Wow, what a perfectly horrible story:
It sounds like a script for a B-grade horror movie: a childless 30-something American woman decides to adopt a seven-year-old orphan boy from halfway around the world. Overnight, the boy’s world changes completely: from the gloom of a Russian orphanage, he is transported to the bucolic “horse country” of Tennessee. At first all seems well, but as time goes on the boy begins to display disturbing behaviour, spitting, hissing and kicking his new mother, threatening to kill family members, reacting violently when denied a new toy, attempting to beat a relative with a statue when asked to correct his math homework.
Finally, when the child not only threatens to burn down his house but draws pictures of the conflagration, the adoptive mother hatches a desperate plan. She puts the boy on a plane back to Russia with a note saying that he has severe psychological problems, she was lied to by the orphanage, and that she had
“…given my best to this child [but was] sorry to say that for the safety of my family, friends and myself, I no longer wish to parent this child. As he is a Russian national, I am returning him to your guardianship and would like the adoption disannulled.”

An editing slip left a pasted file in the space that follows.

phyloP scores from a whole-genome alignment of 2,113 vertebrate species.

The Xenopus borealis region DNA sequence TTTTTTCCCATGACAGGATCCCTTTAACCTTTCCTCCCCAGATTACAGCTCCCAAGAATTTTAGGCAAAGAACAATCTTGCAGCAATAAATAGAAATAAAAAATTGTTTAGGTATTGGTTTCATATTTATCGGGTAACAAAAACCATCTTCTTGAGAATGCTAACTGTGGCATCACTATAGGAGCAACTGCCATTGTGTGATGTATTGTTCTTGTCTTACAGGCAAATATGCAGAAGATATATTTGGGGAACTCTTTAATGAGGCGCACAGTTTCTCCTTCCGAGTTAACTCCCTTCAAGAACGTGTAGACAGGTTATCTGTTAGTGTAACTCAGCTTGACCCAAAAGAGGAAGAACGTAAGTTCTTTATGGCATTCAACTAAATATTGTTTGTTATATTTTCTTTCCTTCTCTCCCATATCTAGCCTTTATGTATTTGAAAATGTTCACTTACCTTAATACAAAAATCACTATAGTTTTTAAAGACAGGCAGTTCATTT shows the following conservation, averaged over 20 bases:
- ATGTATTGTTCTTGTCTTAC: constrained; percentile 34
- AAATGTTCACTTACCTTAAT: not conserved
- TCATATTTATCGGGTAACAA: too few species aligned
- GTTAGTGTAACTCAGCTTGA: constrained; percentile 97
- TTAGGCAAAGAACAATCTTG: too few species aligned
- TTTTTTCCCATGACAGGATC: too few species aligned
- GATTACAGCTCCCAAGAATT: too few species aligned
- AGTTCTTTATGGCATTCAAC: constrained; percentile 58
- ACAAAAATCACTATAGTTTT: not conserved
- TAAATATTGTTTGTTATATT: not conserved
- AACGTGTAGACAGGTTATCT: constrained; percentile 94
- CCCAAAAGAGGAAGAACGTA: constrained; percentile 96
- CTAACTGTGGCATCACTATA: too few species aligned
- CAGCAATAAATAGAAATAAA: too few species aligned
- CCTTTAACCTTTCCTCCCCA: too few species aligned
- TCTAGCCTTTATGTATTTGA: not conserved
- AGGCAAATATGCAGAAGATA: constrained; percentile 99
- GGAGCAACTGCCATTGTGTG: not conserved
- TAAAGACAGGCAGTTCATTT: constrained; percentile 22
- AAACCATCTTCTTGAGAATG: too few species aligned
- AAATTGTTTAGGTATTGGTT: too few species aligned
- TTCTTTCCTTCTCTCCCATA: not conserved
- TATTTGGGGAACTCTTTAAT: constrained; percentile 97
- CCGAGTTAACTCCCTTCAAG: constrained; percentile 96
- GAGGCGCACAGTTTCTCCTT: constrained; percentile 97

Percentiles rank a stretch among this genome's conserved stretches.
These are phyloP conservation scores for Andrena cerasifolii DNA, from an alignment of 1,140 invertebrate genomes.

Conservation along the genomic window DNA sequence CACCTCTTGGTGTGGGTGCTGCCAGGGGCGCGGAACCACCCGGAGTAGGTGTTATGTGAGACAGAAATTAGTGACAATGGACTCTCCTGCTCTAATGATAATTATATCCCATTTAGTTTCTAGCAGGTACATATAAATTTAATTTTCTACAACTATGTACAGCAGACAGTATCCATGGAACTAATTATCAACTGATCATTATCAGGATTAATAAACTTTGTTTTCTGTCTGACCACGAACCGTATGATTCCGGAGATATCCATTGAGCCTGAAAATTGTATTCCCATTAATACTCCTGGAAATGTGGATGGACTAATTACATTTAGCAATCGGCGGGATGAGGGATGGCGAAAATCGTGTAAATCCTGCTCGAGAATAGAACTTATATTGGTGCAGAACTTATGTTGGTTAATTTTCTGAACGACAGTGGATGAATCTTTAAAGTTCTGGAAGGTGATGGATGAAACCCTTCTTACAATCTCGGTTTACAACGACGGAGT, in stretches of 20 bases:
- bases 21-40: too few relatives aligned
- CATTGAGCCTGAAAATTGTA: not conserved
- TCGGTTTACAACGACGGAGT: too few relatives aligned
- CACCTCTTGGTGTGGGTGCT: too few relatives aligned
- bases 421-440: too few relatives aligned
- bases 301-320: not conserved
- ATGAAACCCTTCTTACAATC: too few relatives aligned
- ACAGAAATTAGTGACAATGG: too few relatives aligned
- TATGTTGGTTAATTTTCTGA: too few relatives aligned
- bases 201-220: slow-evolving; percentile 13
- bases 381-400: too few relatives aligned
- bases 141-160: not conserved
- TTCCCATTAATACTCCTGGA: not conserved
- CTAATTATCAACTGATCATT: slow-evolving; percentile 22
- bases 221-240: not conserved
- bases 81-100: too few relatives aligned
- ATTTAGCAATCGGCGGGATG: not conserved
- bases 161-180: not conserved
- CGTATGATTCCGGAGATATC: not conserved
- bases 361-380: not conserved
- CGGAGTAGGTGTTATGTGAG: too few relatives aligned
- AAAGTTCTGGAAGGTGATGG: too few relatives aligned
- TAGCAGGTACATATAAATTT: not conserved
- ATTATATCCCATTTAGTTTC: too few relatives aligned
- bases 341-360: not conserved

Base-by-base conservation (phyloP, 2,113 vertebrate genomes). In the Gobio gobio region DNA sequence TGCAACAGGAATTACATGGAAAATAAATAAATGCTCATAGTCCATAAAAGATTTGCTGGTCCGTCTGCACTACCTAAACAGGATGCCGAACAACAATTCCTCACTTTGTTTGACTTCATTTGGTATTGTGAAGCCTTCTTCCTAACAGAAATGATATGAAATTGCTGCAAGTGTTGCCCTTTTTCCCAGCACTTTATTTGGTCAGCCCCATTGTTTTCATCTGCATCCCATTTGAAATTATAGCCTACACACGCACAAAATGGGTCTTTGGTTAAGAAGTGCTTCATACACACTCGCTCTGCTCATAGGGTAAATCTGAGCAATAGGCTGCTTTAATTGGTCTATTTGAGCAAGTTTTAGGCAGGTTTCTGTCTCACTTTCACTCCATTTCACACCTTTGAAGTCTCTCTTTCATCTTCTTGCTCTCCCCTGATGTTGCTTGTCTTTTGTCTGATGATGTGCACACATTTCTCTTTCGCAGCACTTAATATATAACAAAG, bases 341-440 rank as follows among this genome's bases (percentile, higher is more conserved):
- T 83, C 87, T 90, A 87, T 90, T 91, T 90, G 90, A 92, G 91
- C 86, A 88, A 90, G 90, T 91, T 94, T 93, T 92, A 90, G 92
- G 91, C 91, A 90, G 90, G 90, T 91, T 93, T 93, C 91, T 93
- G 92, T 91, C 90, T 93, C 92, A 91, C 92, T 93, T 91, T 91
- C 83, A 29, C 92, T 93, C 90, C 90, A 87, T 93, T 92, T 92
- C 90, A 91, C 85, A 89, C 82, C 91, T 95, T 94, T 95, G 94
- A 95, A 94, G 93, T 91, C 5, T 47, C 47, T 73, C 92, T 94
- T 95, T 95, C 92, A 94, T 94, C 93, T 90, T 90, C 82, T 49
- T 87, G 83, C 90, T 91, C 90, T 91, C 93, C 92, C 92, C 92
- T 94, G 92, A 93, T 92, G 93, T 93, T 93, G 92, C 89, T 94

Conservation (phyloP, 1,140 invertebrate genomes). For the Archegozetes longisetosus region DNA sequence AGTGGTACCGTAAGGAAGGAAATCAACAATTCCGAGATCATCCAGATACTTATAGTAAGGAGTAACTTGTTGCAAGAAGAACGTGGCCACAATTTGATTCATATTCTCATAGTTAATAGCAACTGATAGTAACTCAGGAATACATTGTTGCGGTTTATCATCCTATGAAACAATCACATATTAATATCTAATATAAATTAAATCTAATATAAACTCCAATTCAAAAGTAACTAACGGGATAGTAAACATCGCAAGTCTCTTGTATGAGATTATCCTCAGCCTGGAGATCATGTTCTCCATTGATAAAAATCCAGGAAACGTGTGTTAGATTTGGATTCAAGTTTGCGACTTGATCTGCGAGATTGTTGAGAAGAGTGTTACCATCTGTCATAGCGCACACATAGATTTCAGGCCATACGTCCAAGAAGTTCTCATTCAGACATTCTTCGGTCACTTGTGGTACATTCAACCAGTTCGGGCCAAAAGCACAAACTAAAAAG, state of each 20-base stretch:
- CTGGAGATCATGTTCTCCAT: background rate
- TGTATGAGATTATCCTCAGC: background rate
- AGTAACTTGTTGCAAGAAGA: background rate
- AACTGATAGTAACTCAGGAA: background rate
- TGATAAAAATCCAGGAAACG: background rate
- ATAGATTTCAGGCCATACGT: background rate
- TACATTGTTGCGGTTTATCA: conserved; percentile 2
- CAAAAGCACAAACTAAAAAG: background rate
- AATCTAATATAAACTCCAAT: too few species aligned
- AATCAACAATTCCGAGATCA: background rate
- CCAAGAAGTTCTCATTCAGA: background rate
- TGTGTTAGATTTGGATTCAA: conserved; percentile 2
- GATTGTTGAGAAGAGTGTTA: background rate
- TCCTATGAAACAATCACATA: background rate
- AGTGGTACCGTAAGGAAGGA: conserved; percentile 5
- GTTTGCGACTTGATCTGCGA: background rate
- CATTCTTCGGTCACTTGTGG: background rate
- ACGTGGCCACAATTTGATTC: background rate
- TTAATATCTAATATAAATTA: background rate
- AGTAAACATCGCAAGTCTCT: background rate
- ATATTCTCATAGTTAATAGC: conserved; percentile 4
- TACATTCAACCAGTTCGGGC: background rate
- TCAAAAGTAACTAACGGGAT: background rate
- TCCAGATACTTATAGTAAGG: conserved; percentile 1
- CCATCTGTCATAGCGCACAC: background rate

Were this a movie, that would be the final frame; the haunted face of a purported psychopathic child staring out the face of the airplane, while his adoptive mother and her family sob with both guilt and relief. But this isn’t a fantasy – it’s the real story of Russian orphan Artyom Savelyev and his American adoptive mother, Torry Hansen. And this drama didn’t end at the airport: it has spawned an international diplomatic incident, a freeze on American adoption of Russian children, and an investigation into the adoptive mother and her family.
Words fail me. I gather adoption is not always easy, and I’m sure international adoptions are several orders of magnitude harder. Especially when the child has been mistreated – or “mistreated” according to posh North American standards. But good grief – “I no longer wish to parent this child”? That’s enough to kick an orphan, a 7-year-old orphan, back to Russia?